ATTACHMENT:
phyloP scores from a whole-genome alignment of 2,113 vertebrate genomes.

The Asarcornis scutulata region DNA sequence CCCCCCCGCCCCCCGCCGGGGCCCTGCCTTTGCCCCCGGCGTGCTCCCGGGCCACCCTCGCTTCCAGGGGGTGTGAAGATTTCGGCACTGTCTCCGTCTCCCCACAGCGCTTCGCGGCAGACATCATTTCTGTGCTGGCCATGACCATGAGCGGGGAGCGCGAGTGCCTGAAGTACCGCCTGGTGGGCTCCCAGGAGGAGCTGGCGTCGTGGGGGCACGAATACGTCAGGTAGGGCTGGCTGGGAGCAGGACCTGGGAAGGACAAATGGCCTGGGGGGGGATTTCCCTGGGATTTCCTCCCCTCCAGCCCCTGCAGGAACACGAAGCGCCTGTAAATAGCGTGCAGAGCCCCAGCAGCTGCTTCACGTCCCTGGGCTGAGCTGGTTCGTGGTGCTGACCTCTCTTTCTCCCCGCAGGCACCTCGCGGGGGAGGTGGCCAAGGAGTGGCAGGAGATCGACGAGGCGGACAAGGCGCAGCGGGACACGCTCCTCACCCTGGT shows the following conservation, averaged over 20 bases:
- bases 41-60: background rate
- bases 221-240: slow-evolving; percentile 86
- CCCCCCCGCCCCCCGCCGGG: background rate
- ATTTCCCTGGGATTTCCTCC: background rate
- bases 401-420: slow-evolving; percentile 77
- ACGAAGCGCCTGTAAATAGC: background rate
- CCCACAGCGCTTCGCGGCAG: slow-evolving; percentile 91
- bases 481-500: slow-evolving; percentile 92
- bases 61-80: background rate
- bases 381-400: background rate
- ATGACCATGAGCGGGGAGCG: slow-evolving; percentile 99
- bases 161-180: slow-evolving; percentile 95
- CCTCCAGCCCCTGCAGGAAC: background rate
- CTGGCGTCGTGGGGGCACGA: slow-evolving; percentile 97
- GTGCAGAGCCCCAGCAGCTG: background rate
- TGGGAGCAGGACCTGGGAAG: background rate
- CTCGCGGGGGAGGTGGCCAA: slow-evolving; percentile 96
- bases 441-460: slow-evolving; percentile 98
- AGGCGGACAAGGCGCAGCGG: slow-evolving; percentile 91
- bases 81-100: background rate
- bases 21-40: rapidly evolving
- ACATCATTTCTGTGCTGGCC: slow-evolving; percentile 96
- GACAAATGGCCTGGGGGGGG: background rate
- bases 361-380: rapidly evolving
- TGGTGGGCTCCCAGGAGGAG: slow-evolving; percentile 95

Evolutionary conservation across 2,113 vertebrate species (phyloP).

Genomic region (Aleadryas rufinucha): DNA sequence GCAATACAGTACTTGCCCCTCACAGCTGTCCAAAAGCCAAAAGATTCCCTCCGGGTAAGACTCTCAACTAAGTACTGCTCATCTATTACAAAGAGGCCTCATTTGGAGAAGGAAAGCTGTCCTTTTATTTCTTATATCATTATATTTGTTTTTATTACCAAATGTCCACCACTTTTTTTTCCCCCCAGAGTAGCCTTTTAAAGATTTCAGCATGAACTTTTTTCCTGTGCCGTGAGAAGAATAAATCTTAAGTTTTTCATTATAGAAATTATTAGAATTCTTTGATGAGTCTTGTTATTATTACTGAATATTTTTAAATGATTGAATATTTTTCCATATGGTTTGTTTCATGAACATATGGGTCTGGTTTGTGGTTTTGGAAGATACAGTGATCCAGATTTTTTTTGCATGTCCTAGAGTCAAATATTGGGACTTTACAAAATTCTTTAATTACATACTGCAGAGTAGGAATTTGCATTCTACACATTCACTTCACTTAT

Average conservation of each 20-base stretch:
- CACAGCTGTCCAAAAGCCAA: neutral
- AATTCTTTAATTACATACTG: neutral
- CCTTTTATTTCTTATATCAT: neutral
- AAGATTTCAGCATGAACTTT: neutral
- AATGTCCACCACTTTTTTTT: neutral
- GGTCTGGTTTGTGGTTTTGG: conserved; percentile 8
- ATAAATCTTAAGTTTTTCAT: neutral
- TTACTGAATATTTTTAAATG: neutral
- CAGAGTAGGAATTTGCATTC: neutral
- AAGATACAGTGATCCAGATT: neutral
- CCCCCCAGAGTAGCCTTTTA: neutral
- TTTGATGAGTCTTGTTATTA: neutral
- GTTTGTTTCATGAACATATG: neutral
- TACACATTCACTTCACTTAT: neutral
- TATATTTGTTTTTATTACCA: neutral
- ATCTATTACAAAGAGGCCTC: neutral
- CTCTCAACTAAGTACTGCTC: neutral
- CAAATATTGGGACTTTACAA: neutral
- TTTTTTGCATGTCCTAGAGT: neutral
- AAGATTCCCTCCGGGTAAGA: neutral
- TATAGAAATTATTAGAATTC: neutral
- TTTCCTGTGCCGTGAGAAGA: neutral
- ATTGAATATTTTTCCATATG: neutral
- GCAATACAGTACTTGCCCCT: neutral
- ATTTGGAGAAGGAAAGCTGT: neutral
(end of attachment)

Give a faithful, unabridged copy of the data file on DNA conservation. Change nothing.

phyloP scores from a whole-genome alignment of 2,113 vertebrate genomes.

The Asarcornis scutulata region DNA sequence CCCCCCCGCCCCCCGCCGGGGCCCTGCCTTTGCCCCCGGCGTGCTCCCGGGCCACCCTCGCTTCCAGGGGGTGTGAAGATTTCGGCACTGTCTCCGTCTCCCCACAGCGCTTCGCGGCAGACATCATTTCTGTGCTGGCCATGACCATGAGCGGGGAGCGCGAGTGCCTGAAGTACCGCCTGGTGGGCTCCCAGGAGGAGCTGGCGTCGTGGGGGCACGAATACGTCAGGTAGGGCTGGCTGGGAGCAGGACCTGGGAAGGACAAATGGCCTGGGGGGGGATTTCCCTGGGATTTCCTCCCCTCCAGCCCCTGCAGGAACACGAAGCGCCTGTAAATAGCGTGCAGAGCCCCAGCAGCTGCTTCACGTCCCTGGGCTGAGCTGGTTCGTGGTGCTGACCTCTCTTTCTCCCCGCAGGCACCTCGCGGGGGAGGTGGCCAAGGAGTGGCAGGAGATCGACGAGGCGGACAAGGCGCAGCGGGACACGCTCCTCACCCTGGT shows the following conservation, averaged over 20 bases:
- bases 41-60: background rate
- bases 221-240: slow-evolving; percentile 86
- CCCCCCCGCCCCCCGCCGGG: background rate
- ATTTCCCTGGGATTTCCTCC: background rate
- bases 401-420: slow-evolving; percentile 77
- ACGAAGCGCCTGTAAATAGC: background rate
- CCCACAGCGCTTCGCGGCAG: slow-evolving; percentile 91
- bases 481-500: slow-evolving; percentile 92
- bases 61-80: background rate
- bases 381-400: background rate
- ATGACCATGAGCGGGGAGCG: slow-evolving; percentile 99
- bases 161-180: slow-evolving; percentile 95
- CCTCCAGCCCCTGCAGGAAC: background rate
- CTGGCGTCGTGGGGGCACGA: slow-evolving; percentile 97
- GTGCAGAGCCCCAGCAGCTG: background rate
- TGGGAGCAGGACCTGGGAAG: background rate
- CTCGCGGGGGAGGTGGCCAA: slow-evolving; percentile 96
- bases 441-460: slow-evolving; percentile 98
- AGGCGGACAAGGCGCAGCGG: slow-evolving; percentile 91
- bases 81-100: background rate
- bases 21-40: rapidly evolving
- ACATCATTTCTGTGCTGGCC: slow-evolving; percentile 96
- GACAAATGGCCTGGGGGGGG: background rate
- bases 361-380: rapidly evolving
- TGGTGGGCTCCCAGGAGGAG: slow-evolving; percentile 95

Evolutionary conservation across 2,113 vertebrate species (phyloP).

Genomic region (Aleadryas rufinucha): DNA sequence GCAATACAGTACTTGCCCCTCACAGCTGTCCAAAAGCCAAAAGATTCCCTCCGGGTAAGACTCTCAACTAAGTACTGCTCATCTATTACAAAGAGGCCTCATTTGGAGAAGGAAAGCTGTCCTTTTATTTCTTATATCATTATATTTGTTTTTATTACCAAATGTCCACCACTTTTTTTTCCCCCCAGAGTAGCCTTTTAAAGATTTCAGCATGAACTTTTTTCCTGTGCCGTGAGAAGAATAAATCTTAAGTTTTTCATTATAGAAATTATTAGAATTCTTTGATGAGTCTTGTTATTATTACTGAATATTTTTAAATGATTGAATATTTTTCCATATGGTTTGTTTCATGAACATATGGGTCTGGTTTGTGGTTTTGGAAGATACAGTGATCCAGATTTTTTTTGCATGTCCTAGAGTCAAATATTGGGACTTTACAAAATTCTTTAATTACATACTGCAGAGTAGGAATTTGCATTCTACACATTCACTTCACTTAT

Average conservation of each 20-base stretch:
- CACAGCTGTCCAAAAGCCAA: neutral
- AATTCTTTAATTACATACTG: neutral
- CCTTTTATTTCTTATATCAT: neutral
- AAGATTTCAGCATGAACTTT: neutral
- AATGTCCACCACTTTTTTTT: neutral
- GGTCTGGTTTGTGGTTTTGG: conserved; percentile 8
- ATAAATCTTAAGTTTTTCAT: neutral
- TTACTGAATATTTTTAAATG: neutral
- CAGAGTAGGAATTTGCATTC: neutral
- AAGATACAGTGATCCAGATT: neutral
- CCCCCCAGAGTAGCCTTTTA: neutral
- TTTGATGAGTCTTGTTATTA: neutral
- GTTTGTTTCATGAACATATG: neutral
- TACACATTCACTTCACTTAT: neutral
- TATATTTGTTTTTATTACCA: neutral
- ATCTATTACAAAGAGGCCTC: neutral
- CTCTCAACTAAGTACTGCTC: neutral
- CAAATATTGGGACTTTACAA: neutral
- TTTTTTGCATGTCCTAGAGT: neutral
- AAGATTCCCTCCGGGTAAGA: neutral
- TATAGAAATTATTAGAATTC: neutral
- TTTCCTGTGCCGTGAGAAGA: neutral
- ATTGAATATTTTTCCATATG: neutral
- GCAATACAGTACTTGCCCCT: neutral
- ATTTGGAGAAGGAAAGCTGT: neutral